Modeling, specification and model checking play an important role. Lamport demonstrated issues in Snark using TLA+, Doherty et al used Spin, and Zave used Alloy. Each of these tools has areas of strength, but each allows computer-aided checking of specifications or models. Lamport puts it this way:

a hand proof is no substitute for model checking. As the two-sided queue example shows, it is easy to make a mistake in an informal proof.

Tools like TLA+ have a big advantages for practitioners: they tend to be much more approachable than proof techniques, allow exploration of algorithm variants without starting from scratch, and allow easy exploration of the effect of a model on the correctness of a specification.The also look like code, and the tools frequently look and behave like the editors and compilers most are familiar with. If you can pick up Haskell or Scheme, and have a passing familiarity with basic set theory, you can learn TLA+, PlusCal or Spin. As another benefit, formal specifications of algorithms like Raft and Cheap Paxos are often (though not always) more complete and precise than either the text or pseudocode descriptions given in papers. Theses specifications allow automated model checking, and provide evidence that such model checking has been done. A specification provides some evidence that the author has thought through all the edge cases of an implementation, at least within the boundaries of the model.

Of course, model checking isn’t a panacea. It’s just as easy to make mistakes in either the specification or invariants as it is in a proof. Lamport explains some other limitations of model checking:

Model checking is no substitute for proof. Most algorithms can be checked only on instances of an algorithm that are too small to give us complete confidence in their correctness. Moreover, a model checker does not explain why the algorithm works.

Traditional software engineering practices, such as unit tests, are another promising approach. Approaches for testing distributed and multi-threaded algorithm implementations, with good coverage of ordering and failure cases, are still in their infancy, but there is a lot of very encouraging progress. More broadly, and more in industry than academia, we need a cultural shift. A developer who developed their own block cipher and dismissed concerns with it’s easy to reason that it is secure would get laughed at by the security community. Somebody who proposed a new sorting algorithm and refused to demonstrate that it actually sorts things would be the target of derision. People who propose their own distributed algorithms, both in the research press and in practice, are too frequently allowed to get away with trust me and it’s obvious as demonstrations of correctness. I’m not accusing the authors of the Snark or Chord papers of this, but it is very common. Depending on what you are doing, that’s not good enough. You don’t need to read much more than the comments on Lamport’s Why We Should Build Software Like We Build Houses to see evidence of a strong anti-design and anti-specification bent in software engineering practitioners. While these formal techniques and methods aren’t needed for much of the work programmers do, there are many types of systems for which they are extremely helpful (and should more often be required).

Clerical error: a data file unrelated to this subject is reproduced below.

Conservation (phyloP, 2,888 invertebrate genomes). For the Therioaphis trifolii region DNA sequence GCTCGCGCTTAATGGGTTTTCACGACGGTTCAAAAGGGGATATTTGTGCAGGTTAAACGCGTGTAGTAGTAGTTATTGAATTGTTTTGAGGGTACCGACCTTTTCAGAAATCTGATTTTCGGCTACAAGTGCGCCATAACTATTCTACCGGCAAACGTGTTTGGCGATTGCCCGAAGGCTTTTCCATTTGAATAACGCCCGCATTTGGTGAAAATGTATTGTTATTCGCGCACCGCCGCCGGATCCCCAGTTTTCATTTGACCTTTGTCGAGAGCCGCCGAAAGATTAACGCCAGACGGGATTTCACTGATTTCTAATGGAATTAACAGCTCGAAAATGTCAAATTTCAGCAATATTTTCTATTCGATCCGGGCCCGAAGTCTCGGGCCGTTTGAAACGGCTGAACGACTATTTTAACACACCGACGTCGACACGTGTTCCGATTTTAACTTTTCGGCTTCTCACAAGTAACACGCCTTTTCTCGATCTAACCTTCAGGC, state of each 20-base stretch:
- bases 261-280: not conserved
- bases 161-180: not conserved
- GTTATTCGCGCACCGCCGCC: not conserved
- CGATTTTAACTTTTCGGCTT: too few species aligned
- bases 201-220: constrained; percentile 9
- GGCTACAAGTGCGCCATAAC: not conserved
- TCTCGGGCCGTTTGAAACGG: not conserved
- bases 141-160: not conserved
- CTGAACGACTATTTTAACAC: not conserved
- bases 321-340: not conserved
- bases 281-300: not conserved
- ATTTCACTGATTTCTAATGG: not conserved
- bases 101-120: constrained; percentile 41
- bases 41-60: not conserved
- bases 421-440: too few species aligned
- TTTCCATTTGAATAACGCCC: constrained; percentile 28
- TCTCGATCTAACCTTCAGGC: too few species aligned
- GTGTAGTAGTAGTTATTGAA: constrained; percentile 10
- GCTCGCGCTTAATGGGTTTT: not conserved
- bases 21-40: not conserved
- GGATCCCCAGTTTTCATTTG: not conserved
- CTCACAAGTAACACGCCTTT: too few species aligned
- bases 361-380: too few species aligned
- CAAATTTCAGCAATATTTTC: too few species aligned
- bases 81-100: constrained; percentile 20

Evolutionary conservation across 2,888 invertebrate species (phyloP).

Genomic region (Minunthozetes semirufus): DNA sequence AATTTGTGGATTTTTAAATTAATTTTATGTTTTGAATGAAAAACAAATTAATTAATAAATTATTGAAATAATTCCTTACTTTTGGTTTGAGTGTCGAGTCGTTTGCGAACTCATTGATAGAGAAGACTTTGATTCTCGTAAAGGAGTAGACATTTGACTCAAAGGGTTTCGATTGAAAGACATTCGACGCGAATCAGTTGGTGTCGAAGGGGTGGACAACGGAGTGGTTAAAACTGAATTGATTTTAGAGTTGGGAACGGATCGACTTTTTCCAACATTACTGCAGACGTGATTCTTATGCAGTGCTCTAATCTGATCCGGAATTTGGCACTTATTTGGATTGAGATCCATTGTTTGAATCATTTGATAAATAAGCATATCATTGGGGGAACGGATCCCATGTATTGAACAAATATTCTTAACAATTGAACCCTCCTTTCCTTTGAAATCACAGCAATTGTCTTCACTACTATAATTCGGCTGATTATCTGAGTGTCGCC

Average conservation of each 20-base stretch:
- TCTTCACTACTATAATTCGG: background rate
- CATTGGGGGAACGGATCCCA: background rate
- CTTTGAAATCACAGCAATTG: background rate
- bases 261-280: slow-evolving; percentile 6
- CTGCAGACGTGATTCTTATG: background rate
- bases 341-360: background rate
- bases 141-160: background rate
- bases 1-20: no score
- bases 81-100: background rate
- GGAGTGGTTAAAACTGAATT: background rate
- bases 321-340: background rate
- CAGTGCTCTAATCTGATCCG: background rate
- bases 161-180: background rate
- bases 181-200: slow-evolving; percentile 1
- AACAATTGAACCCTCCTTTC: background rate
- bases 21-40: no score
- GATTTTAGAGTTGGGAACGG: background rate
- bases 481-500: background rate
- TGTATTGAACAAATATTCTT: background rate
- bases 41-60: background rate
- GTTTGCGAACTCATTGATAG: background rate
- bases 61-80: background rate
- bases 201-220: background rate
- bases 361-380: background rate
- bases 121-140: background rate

If you’re looking for a distributed algorithm, and your business, your life or your reputation are on the line, don’t accept I copied it from a paper. Don’t accept it’s obviously right. Don’t accept correctness based on reputation. Think twice before trusting only an informal proof.